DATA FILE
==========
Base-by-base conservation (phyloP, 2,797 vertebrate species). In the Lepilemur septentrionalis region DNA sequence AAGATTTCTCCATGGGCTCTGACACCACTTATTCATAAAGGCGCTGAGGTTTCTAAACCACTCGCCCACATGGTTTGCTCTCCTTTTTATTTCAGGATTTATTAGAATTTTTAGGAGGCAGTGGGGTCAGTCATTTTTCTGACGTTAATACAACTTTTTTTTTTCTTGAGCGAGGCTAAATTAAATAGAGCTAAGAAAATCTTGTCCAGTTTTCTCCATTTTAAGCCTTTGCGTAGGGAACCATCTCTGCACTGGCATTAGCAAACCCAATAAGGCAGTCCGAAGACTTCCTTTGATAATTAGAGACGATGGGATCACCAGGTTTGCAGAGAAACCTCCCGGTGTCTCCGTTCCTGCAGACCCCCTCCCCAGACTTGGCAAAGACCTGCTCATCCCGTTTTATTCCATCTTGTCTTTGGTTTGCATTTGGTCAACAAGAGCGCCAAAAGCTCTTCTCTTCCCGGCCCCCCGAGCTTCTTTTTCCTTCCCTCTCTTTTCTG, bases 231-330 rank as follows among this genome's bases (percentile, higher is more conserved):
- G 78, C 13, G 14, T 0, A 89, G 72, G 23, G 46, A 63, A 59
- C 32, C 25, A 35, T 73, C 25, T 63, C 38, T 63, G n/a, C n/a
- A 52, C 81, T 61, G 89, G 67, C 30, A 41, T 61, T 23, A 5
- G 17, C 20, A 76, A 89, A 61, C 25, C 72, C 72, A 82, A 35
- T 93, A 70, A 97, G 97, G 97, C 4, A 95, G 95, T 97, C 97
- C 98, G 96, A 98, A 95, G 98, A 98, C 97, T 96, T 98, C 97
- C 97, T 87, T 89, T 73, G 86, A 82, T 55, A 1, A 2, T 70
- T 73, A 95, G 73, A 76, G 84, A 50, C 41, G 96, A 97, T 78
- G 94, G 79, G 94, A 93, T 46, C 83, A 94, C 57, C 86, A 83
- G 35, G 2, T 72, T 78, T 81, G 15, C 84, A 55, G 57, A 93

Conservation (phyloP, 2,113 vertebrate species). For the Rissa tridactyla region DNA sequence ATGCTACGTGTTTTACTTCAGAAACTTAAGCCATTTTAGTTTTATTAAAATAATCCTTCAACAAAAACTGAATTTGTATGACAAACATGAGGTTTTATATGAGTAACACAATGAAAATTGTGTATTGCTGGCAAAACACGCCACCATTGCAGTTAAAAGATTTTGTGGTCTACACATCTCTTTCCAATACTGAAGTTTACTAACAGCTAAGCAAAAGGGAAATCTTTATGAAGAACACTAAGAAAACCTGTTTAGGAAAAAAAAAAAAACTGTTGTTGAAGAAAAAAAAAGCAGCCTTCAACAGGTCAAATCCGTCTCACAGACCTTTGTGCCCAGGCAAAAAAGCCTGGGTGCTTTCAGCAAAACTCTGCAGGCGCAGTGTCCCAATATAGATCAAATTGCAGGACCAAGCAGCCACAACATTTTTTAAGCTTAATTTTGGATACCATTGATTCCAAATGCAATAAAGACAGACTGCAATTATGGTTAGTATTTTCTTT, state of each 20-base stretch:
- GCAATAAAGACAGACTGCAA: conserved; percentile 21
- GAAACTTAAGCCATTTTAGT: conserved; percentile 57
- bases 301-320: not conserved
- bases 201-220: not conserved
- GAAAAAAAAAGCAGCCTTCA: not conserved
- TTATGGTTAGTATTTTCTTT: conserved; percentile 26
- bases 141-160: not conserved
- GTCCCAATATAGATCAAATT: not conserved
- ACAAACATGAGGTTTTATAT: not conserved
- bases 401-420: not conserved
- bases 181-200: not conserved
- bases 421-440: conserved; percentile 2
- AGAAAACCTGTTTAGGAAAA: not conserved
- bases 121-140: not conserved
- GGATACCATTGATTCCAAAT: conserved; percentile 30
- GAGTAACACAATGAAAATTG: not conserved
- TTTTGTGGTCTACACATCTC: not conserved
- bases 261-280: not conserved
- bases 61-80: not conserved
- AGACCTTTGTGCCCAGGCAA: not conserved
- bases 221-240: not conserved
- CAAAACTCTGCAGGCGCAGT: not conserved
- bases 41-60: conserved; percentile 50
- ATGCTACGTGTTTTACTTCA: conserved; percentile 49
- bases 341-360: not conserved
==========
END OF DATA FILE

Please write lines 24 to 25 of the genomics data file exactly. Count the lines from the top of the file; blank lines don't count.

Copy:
- bases 421-440: conserved; percentile 2
- AGAAAACCTGTTTAGGAAAA: not conserved